Despite recent setbacks, Manny Pacquiao is anything but a declining fighter

Kevin Iole
Yahoo Sports

MACAU – Manny Pacquiao is hardly a trash talker or the type to make bold, outrageous predictions. With many predicting his demise, however, an apparently insulted Pacquiao boldly predicts a knockout of Brandon Rios.

Pacquiao trainer Freddie Roach was doing an interview, with Pacquiao seated next to him, and Roach mentioned that he felt Pacquiao would stop Rios on Saturday (Sunday morning Macau time) in the sixth round of their 12-round welterweight bout at CotaiArena.

[Related: Will Pacquiao-Rios lead to more overseas mega-fights?]

That caught the attention of Pacquiao, who hasn't stopped anyone since Miguel Cotto in the 12th round in Las Vegas in 2009. Pacquiao beamed as he heard Roach say six rounds, but he clearly disagreed.

He stuck out four fingers, suggesting he'd knock Rios (31-1-1, 23 KOs) out in four.

For a guy whose career seems to be hanging in the balance, Pacquiao (54-5-2, 38 KOs) is more loose and confident than he has been in a while.

"Everybody wants to talk to me about the knockout [loss to Juan Manuel Marquez in December 2012]," Pacquiao said. "Everybody. But that's part of boxing. If you think you're going to box as long as I have and think you are not going to get caught, you're kidding yourself. It happens. Knockouts are a part of boxing. But what was happening before he connected [with the knockout blow]?"

[Related: Scuffle between Pacquiao, Rios camps was predictable and preventable]

What was happening was that Pacquiao was in command of the fight and had Marquez on the run. Pacquiao was battering Marquez around the ring and seemed on the verge of a stoppage, when he rushed in looking for the kill.

Marquez timed him perfectly and hit him with a counter right hand that landed flush on the chin and sent him face first to the canvas, out cold.

Now, 11 months later, Pacquiao is back, less than a month from his 35th birthday, on the only two-fight losing streak of his 61-fight career and battling the perception his skills are in decline.

The perception would be vastly different if the judges had gotten it correctly in his June 9, 2012, bout with Timothy Bradley, which virtually everyone who saw the match felt Pacquiao won. Judges, though, scored it a split decision for Bradley.

Then, had Pacquiao not run into the Marquez right, he'd likely have finished the Mexican great in the following round. Instead of being on a two-fight losing streak, he'd be on a 17-bout winning streak and the demand for a bout with the great Floyd Mayweather Jr. would be stronger than ever.

That's why, even though most everyone felt the loss to Bradley would be ignored because it was so obviously wrong, the judging is so crucial. It's added to a perception that Pacquiao is in decline when he is clearly not.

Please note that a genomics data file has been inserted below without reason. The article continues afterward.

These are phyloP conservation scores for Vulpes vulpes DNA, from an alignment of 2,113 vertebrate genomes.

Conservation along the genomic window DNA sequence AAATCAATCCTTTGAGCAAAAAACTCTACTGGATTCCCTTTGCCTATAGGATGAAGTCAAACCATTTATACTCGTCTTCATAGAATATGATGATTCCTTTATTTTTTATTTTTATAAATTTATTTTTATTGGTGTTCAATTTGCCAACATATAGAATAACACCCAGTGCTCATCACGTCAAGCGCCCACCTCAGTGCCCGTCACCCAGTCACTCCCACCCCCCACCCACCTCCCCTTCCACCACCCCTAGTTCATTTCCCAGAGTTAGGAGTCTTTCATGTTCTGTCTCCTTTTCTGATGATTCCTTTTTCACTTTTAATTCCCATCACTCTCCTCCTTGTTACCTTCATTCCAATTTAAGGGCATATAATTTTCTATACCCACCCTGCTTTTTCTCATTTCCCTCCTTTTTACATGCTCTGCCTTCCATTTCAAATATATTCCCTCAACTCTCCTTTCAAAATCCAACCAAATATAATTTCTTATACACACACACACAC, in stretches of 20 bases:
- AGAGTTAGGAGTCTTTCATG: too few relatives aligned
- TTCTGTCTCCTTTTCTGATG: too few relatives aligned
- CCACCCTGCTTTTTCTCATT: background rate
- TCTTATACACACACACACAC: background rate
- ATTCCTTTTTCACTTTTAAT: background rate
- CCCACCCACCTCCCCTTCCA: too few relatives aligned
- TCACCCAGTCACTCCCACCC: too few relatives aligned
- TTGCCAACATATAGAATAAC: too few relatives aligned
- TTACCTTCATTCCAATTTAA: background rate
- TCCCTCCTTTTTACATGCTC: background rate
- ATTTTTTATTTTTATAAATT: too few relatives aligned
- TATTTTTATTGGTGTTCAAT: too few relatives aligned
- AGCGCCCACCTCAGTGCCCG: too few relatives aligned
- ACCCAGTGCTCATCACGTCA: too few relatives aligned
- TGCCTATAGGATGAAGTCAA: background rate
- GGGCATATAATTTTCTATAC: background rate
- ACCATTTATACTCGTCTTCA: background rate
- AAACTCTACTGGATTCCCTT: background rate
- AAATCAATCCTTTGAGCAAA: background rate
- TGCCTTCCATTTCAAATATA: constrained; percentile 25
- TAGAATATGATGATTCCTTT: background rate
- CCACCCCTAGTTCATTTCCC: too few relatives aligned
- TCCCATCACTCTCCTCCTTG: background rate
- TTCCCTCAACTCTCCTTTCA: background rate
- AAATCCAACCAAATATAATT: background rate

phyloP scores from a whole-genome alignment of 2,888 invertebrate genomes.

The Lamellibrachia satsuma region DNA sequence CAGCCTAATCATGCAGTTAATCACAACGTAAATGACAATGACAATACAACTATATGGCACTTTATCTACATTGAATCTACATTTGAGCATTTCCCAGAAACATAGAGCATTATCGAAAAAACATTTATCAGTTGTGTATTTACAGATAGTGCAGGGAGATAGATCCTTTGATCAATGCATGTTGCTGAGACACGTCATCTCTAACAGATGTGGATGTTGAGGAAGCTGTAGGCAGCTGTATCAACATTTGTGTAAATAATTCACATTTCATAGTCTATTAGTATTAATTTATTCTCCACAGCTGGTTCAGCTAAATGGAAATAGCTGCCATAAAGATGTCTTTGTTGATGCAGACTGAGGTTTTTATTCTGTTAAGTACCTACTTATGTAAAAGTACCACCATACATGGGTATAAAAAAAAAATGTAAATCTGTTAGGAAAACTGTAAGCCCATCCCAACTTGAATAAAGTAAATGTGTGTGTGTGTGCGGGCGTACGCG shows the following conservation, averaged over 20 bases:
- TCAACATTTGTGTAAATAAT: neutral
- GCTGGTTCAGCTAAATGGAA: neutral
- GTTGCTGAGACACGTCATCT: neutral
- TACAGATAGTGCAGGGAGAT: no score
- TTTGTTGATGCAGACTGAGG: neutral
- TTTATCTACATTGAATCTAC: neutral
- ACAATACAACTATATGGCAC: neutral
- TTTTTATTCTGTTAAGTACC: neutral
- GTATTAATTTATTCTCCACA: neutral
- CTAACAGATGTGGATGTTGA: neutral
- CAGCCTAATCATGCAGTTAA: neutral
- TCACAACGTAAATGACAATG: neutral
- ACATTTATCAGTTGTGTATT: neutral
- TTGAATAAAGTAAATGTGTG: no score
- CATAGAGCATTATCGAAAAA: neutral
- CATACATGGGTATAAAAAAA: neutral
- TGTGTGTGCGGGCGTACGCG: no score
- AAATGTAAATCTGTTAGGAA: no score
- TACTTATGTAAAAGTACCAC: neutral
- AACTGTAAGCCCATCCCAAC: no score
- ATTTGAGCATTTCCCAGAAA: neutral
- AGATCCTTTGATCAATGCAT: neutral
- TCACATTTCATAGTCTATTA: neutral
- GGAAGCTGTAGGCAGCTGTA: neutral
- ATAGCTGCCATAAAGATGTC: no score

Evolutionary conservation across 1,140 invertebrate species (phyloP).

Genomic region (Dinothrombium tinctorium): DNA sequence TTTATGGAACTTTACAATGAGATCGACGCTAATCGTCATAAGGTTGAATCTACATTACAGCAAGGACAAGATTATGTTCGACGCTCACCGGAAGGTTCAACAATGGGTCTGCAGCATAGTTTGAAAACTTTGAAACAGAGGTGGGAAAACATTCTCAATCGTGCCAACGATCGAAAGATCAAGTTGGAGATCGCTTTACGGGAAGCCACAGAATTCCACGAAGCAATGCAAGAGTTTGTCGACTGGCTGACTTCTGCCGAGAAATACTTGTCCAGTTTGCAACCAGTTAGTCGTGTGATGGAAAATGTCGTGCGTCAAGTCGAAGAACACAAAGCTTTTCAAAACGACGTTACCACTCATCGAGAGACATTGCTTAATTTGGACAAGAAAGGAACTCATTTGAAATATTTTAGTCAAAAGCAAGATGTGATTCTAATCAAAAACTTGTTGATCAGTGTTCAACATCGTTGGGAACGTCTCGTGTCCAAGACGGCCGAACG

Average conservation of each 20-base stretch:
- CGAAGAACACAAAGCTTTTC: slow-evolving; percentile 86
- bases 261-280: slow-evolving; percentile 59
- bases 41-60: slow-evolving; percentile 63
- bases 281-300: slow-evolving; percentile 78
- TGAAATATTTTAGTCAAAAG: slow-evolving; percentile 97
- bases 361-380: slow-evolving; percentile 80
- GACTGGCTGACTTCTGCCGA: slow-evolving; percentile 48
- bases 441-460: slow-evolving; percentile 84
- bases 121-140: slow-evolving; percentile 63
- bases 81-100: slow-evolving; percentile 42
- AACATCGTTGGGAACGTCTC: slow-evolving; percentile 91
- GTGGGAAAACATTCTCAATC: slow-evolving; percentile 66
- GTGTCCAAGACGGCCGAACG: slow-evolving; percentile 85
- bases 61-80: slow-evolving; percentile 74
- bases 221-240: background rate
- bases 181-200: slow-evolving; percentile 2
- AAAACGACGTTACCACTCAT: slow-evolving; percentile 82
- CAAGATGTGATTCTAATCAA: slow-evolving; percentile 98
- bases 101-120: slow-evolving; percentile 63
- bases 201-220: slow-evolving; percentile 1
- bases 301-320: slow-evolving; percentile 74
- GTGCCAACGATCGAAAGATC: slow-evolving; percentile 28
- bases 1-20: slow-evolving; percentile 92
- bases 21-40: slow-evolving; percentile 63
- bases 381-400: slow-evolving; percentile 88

Pacquiao wasn't great by any means against Bradley, and some of that has to do to Bradley himself. But listen to what Bradley had to say about Pacquiao during a recent conference call when he was asked to analyze the Pacquiao-Rios fight:

"I came into the Pacquiao fight in the best shape of my life. I trained extremely hard for that fight. I remember it being around the fourth round and I was exhausted. After four rounds! I am in the best shape of my life and I am exhausted. Pacquiao drops so many feints on you and he keeps you so tense – he hits hard with both hands – you always have to be alert and it drains you as a fighter."

Those words aren't the words of a man who believes that Pacquiao is in decline.

[Related: Pacquiao, Rios camps trade derogatory slurs and get into melee ahead of boxing match]

And while no one can ignore the fact that Pacquiao was knocked cold, it was hardly a poor performance against Marquez.

"Manny is an aggressive, offensive-type of fighter," Roach said. "When you are aggressive, you open yourself up to being hit. Mayweather is a great fighter, but he's a very defensive fighter, and he thinks defense first, so he's not as open [to being hit], but he's not a very exciting fighter to watch, either.

"Manny loves to entertain and put on a show, and every fighter knows when you step into the ring and fight that way, there is a risk of getting caught. Manny got caught by a great shot."

But when a fighter is knocked out as violently as Pacquiao was, the effects frequently are felt long after the bout. It often makes a fighter more vulnerable to being knocked out again.

In addition, Pacquiao has had out-of-the-ring distractions that have upset him. Typhoon Haiyan devastated the Philippines, and he's been trying from afar to organize relief efforts.

Then, his chief adviser, Michael Koncz, was twice hospitalized in Macau.

But Pacquiao insists he's ready to put on a show.

"For all of the people impacted by the typhoon, this fight's for you," he said.

He's been at his best in his career when the stakes were biggest and the lights were brightest.

With many counting him out, it would hardly be a shock to see him step up and deliver the performance of a lifetime.

 

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